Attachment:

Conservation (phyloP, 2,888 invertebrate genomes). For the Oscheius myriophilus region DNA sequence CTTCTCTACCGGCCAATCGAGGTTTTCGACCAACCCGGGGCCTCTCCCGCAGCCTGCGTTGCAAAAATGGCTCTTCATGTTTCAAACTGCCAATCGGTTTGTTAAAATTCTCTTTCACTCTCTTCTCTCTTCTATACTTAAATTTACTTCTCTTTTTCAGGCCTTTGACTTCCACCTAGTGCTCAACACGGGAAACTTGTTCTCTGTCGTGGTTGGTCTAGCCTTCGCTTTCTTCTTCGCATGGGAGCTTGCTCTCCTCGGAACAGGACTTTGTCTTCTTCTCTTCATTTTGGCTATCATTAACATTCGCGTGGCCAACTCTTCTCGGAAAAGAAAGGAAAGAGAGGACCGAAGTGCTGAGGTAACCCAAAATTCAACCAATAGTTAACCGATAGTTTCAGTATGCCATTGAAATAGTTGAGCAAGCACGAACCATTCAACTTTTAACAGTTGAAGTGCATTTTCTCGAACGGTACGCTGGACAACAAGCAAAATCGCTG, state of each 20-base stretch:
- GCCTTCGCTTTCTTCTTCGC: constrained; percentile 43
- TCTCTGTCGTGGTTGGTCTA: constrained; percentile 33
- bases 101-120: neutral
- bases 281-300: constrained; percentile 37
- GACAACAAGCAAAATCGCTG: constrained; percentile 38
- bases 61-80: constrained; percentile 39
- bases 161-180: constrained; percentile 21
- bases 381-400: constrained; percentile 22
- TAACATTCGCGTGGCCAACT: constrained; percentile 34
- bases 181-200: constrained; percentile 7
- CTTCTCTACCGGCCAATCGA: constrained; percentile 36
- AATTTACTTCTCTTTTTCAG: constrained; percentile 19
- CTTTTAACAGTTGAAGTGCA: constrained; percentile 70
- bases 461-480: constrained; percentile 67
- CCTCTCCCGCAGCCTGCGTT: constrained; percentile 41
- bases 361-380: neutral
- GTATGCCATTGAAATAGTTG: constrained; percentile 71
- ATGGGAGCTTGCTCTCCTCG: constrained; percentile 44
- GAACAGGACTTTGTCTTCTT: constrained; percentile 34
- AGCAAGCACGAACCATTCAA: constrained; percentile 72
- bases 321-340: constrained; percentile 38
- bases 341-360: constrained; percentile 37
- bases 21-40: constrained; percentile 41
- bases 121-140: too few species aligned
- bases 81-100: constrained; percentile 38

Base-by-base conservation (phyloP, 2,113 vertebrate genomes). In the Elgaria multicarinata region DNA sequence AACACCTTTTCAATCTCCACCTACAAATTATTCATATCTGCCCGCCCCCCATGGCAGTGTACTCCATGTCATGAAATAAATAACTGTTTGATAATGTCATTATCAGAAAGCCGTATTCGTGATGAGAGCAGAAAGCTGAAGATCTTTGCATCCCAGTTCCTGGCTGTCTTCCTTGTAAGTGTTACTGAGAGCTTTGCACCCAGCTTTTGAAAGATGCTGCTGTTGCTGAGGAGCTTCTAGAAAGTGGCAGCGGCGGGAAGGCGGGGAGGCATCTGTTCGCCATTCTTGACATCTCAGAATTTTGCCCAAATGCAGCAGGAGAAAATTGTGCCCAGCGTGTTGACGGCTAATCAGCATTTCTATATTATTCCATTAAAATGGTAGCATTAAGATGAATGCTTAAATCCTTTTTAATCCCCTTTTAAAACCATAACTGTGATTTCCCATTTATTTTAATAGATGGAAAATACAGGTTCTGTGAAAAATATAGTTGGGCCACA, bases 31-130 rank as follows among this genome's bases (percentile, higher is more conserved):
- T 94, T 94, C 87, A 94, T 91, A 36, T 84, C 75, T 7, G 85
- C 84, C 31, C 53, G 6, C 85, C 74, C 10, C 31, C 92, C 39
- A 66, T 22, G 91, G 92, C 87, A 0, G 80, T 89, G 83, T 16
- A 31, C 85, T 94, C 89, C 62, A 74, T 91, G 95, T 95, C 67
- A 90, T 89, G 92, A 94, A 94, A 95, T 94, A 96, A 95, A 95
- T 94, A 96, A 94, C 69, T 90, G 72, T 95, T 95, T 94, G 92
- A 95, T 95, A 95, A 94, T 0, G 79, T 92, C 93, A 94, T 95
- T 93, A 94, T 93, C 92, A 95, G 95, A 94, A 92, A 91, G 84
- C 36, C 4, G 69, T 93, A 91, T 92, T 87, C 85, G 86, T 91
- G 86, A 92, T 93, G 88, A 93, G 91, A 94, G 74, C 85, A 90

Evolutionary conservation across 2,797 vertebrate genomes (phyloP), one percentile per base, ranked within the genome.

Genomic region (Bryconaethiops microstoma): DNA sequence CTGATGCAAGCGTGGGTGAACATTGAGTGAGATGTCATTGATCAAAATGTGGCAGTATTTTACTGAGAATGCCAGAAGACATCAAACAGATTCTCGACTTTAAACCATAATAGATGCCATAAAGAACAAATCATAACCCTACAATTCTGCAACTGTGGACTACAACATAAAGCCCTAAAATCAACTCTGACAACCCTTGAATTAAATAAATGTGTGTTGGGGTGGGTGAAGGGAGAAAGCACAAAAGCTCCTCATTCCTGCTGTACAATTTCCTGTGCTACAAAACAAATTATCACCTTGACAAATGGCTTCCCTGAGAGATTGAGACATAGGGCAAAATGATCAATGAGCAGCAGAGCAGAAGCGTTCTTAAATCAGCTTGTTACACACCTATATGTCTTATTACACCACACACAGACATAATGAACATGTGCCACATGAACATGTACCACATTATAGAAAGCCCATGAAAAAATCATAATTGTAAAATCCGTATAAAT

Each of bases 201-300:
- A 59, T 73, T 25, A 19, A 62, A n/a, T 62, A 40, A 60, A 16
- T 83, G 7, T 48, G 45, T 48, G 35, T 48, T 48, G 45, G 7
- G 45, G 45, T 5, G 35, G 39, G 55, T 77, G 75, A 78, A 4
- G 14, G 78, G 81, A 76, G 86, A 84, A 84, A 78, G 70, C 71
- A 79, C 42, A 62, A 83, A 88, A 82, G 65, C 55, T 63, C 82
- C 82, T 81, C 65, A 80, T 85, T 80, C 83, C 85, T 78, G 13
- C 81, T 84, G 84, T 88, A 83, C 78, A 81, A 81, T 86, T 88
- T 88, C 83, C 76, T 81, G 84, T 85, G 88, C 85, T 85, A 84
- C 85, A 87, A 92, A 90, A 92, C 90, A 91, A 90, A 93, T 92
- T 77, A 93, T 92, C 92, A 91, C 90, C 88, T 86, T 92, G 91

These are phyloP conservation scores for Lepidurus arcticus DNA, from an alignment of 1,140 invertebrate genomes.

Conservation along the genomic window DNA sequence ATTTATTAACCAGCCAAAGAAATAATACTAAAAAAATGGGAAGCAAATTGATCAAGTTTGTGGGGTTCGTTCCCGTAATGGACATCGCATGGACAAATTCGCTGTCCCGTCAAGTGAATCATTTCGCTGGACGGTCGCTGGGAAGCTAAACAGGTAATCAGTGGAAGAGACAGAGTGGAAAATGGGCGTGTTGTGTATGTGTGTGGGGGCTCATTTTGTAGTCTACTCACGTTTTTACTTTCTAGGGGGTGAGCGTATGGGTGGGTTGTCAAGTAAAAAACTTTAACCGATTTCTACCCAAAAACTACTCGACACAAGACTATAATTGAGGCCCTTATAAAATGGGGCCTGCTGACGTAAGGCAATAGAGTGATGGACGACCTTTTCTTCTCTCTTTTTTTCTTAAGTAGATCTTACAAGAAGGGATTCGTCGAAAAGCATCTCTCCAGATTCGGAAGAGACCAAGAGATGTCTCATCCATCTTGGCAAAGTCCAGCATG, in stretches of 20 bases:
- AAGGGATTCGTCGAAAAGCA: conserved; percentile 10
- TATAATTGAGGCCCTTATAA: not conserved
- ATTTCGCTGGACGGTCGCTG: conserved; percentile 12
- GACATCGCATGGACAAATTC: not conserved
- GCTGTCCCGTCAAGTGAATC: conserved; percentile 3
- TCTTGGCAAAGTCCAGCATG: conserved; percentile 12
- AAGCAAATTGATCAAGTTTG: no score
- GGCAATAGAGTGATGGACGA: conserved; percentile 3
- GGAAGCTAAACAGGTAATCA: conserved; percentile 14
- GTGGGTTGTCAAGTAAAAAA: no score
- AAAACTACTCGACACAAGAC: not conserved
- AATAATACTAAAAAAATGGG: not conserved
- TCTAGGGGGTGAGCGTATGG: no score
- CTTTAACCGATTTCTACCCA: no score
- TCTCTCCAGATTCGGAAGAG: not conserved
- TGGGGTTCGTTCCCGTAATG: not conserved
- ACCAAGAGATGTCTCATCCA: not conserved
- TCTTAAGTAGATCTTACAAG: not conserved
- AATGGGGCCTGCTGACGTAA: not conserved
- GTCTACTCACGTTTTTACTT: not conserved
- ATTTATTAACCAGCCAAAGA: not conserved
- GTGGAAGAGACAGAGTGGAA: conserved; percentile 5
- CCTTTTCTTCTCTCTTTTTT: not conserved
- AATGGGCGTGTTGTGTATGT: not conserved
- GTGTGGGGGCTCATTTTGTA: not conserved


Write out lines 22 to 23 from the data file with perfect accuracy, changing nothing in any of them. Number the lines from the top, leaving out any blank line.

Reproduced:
- bases 321-340: constrained; percentile 38
- bases 341-360: constrained; percentile 37